And, I’ve definitely thought that even though Nick and Connelly don’t go to the same schools, they bump into each other at inter-school parties and events from time to time!  I like to think that they might know each other, at least as vague acquaintances.

Liz B: What are you working on now?

Sheinmel: I’m a little superstitious about talking what I’m working on.  When I began writing, I wouldn’t even admit that I was working on anything at all!  (My husband used to see me working at the computer, and I’d insist I was just shopping online.)  Now, I’ll admit when I’m writing—but I still don’t like to talk about any new project until it’s really taken shape.

Liz B: What is your next book?

Sheinmel: Thank you for asking!  My third book is called The Stone Girl, and it’s publishing in August 2012.  It’s a bit different from my previous books – it’s in the third person, which is a first for me, and it’s a bit darker than either The Beautiful Between or The Lucky Kind.  It’s about a very troubled girl named Sethie, a character I loved so much that I wanted to protect her, even as I created and wrote the difficult things she experiences over the course of the novel.  The Stone Girl means so much to me, and I can’t wait to hear what readers will have to say about it.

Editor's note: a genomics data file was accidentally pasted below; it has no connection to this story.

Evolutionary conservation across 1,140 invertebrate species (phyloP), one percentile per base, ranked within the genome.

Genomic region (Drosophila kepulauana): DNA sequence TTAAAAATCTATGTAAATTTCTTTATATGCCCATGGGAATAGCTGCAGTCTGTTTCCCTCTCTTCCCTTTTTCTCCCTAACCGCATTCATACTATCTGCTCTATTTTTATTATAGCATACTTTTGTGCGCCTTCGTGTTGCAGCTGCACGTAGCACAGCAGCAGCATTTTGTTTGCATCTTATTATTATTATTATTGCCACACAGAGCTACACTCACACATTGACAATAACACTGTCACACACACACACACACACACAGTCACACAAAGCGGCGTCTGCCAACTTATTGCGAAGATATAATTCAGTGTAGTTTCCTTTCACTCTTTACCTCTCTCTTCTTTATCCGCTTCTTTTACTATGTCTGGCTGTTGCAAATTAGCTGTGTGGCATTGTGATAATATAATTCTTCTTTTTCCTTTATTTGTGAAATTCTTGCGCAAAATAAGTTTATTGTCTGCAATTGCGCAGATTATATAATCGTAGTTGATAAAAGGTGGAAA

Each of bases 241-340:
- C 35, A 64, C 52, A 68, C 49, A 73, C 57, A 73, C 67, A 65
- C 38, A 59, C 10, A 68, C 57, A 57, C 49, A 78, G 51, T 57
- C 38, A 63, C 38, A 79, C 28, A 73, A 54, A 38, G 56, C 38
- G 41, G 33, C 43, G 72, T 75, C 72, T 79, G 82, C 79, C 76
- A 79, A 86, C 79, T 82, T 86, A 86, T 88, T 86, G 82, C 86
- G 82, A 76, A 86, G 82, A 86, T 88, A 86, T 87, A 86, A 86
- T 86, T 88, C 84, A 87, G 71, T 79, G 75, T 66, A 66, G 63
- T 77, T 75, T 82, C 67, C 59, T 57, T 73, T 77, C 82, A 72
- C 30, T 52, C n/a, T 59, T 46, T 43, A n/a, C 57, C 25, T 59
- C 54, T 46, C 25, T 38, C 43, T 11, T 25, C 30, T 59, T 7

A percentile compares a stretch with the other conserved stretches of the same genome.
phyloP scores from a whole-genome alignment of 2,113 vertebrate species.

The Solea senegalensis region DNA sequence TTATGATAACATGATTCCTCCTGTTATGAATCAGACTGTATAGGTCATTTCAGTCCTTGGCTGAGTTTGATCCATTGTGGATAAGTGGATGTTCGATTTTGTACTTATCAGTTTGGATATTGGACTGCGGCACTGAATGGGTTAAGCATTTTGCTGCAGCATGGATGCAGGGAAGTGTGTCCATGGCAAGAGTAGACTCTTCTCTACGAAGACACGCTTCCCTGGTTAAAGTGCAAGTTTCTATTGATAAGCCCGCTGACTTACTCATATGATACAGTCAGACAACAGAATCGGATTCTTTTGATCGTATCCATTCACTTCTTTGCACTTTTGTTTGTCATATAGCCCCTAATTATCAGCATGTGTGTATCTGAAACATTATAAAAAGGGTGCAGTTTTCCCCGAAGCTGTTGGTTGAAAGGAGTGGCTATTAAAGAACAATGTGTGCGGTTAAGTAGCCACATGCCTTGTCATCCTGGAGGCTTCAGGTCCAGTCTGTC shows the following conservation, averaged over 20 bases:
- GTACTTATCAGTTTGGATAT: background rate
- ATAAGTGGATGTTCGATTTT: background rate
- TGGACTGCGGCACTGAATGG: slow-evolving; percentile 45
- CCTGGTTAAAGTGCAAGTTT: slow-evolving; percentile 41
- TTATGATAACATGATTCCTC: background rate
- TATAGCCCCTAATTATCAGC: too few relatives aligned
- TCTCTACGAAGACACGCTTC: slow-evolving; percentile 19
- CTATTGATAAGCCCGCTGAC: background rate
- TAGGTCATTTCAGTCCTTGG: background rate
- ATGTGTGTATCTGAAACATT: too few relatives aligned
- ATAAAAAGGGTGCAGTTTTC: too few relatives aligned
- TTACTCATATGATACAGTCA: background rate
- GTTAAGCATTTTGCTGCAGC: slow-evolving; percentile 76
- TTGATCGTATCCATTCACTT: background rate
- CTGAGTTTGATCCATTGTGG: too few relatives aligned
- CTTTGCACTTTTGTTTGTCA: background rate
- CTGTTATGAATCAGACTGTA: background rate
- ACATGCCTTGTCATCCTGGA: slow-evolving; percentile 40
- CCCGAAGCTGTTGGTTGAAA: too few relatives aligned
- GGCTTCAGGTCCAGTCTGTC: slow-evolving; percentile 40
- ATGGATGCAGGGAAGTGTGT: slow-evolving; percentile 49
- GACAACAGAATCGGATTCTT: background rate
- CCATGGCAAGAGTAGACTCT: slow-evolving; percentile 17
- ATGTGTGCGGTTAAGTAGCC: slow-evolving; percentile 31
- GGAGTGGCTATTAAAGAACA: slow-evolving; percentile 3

Liz B: Thank you!

Remember, Chasing Ray has links for the other interviews in today’s Summer Blog Blast Tour

Genevieve Valentine at Shaken & Stirred
Stacy Whitman at The Happy Nappy Bookseller
Matthew Cody and Aaron Starmer at Mother Reader

Review: The Lucky Kind

The Lucky Kind by Alyssa B. Sheinmel. Knopf, an imprint of Random House. 2011. Review copy from publisher.

The Plot: Nick Brandt, 16, doesn’t know that answering the phone will shake up his world. A strange man asks for “Sheffman Brandt,” knowing Nick’s father’s name but not knowing he goes by Rob, his middle name. A stranger, whose call upsets the tight, close world of Nick and his parents. The man calling is Sam Roth. As Rob Brandt later explains to Nick, thirty years ago Rob had a son who was given up for adoption. Sam is that child.

His father had a child, a child given up for adoption, and Nick never knew. His parents never told him.

The Good: Like last year’s The Beautiful Between, The Lucky Kind is a wonderfully quiet book. The plot above sounds way too “ripped from the headlines,” and The Lucky Kind is the opposite of that. It’s a look at Nick and his family and friends over several months, as Nick adjusts to the knowledge of his father’s past and the secrecy surrounding it.